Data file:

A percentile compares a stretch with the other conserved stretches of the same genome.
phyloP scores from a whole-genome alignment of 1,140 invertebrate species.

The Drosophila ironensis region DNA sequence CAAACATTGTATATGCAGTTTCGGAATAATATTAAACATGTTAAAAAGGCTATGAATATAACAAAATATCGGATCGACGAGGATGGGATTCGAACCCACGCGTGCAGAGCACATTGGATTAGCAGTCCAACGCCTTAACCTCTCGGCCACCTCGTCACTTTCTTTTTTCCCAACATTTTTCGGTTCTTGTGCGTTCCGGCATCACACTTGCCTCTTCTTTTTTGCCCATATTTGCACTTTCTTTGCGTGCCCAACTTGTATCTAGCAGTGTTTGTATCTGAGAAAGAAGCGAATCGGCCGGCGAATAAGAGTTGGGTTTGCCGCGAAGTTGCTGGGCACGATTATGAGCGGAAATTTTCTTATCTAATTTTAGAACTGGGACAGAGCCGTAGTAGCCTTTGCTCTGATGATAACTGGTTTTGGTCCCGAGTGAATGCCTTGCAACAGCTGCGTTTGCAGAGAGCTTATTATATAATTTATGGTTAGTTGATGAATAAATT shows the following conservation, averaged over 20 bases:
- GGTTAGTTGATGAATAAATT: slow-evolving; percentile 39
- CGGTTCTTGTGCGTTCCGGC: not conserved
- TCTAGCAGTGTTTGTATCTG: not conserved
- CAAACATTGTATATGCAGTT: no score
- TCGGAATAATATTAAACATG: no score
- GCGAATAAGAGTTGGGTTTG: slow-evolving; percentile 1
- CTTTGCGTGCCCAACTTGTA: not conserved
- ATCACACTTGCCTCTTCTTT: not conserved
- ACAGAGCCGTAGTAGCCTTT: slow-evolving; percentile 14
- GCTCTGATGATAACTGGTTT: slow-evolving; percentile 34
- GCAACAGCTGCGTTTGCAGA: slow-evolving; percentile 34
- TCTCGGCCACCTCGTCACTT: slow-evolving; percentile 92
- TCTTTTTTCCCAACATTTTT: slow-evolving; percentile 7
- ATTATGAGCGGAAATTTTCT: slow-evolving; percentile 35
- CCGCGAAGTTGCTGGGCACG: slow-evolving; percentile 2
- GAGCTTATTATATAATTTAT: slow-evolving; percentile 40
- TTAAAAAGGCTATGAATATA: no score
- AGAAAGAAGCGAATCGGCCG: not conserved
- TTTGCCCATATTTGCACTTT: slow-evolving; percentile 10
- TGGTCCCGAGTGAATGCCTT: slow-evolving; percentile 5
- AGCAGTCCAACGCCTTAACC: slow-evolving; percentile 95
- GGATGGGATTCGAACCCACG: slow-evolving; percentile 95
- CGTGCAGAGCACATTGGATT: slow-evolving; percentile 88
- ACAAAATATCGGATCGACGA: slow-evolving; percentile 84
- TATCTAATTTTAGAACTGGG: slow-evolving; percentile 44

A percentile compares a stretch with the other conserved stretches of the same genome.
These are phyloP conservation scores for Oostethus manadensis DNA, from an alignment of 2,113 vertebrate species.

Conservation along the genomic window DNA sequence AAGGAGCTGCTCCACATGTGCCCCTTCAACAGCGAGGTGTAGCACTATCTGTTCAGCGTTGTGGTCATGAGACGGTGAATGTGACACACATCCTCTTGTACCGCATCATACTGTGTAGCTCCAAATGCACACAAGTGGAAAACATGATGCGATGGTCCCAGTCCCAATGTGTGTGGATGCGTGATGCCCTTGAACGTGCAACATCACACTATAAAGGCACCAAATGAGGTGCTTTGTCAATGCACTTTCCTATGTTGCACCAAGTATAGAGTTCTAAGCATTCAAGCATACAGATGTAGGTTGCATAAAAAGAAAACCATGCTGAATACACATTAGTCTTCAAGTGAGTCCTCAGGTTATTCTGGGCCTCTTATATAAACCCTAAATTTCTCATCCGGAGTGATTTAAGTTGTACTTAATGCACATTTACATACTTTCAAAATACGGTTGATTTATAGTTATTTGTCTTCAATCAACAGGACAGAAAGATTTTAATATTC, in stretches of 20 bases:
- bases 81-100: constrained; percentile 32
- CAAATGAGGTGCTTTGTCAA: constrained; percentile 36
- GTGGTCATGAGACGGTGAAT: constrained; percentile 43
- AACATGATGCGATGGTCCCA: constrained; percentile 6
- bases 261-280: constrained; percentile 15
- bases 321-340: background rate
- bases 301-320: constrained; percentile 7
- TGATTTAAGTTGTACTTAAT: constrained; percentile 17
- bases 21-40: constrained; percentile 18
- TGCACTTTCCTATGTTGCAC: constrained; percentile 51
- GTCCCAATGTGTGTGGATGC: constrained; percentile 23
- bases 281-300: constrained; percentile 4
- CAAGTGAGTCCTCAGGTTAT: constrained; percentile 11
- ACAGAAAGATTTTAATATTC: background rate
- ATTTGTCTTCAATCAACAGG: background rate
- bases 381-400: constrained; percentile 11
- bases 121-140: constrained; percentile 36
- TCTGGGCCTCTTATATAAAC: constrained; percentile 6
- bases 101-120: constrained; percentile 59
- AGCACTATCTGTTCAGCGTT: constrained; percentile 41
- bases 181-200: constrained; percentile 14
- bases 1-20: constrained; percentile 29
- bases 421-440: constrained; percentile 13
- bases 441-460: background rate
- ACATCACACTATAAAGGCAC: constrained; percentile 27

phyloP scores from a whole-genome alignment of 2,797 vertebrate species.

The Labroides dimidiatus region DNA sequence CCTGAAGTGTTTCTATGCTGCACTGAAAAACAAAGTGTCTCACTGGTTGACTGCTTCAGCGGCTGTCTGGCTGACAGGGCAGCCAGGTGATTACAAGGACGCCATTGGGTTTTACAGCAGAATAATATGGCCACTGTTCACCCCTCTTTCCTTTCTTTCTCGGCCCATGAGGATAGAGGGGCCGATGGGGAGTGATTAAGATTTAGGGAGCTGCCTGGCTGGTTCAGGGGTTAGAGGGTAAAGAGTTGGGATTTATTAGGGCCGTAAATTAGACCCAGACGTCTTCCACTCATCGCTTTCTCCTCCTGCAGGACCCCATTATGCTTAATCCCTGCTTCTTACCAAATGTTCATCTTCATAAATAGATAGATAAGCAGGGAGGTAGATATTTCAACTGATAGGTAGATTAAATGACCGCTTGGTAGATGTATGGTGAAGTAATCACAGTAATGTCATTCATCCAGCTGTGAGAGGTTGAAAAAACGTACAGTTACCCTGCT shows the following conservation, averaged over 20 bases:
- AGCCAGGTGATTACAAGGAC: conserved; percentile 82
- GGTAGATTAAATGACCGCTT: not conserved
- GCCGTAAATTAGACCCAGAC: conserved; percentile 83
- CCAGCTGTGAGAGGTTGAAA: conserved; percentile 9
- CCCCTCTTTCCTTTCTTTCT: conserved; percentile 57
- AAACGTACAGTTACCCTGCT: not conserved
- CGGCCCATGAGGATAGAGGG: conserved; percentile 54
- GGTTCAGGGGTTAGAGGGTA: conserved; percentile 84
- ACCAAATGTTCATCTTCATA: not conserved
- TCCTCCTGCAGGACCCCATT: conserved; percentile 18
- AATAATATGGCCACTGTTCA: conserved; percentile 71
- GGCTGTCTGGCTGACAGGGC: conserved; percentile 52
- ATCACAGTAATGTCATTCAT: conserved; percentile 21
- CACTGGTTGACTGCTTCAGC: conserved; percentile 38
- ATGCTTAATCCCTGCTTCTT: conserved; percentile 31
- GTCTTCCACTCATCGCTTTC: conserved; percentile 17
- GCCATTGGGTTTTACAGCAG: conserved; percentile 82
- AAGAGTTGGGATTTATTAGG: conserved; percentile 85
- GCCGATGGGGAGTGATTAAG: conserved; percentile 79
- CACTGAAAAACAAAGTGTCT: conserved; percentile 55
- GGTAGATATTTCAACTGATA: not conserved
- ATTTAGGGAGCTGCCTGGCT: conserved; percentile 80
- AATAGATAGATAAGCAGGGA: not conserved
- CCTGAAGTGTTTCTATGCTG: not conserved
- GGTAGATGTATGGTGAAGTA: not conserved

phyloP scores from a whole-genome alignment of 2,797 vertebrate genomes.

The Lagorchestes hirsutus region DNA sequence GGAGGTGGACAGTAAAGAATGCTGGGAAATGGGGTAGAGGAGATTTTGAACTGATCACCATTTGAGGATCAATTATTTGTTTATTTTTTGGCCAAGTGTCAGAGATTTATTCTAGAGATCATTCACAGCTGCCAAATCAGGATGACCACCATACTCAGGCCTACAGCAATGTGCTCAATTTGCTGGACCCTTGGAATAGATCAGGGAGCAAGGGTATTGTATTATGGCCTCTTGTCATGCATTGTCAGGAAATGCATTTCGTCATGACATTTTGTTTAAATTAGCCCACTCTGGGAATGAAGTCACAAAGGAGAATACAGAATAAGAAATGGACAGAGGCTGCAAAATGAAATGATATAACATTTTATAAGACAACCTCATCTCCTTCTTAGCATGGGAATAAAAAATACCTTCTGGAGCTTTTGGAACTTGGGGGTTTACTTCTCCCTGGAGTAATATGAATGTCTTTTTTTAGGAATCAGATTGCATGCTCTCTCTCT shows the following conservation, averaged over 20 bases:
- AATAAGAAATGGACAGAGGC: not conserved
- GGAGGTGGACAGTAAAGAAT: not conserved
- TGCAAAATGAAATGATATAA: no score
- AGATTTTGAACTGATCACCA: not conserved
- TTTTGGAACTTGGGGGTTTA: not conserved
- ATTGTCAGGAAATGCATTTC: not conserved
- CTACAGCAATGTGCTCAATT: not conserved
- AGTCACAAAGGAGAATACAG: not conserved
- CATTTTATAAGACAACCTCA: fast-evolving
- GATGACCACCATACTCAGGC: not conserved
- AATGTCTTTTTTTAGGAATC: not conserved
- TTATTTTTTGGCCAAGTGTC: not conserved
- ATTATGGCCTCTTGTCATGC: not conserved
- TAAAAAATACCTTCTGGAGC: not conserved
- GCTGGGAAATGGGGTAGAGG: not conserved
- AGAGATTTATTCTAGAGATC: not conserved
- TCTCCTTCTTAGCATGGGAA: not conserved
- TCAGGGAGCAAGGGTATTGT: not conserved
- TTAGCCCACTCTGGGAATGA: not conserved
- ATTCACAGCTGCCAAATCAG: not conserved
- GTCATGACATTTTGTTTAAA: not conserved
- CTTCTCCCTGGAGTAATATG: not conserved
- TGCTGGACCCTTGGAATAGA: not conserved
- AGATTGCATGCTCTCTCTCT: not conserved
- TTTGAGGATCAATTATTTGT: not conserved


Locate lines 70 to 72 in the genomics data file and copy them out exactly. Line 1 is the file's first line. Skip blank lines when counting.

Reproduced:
- GGCTGTCTGGCTGACAGGGC: conserved; percentile 52
- ATCACAGTAATGTCATTCAT: conserved; percentile 21
- CACTGGTTGACTGCTTCAGC: conserved; percentile 38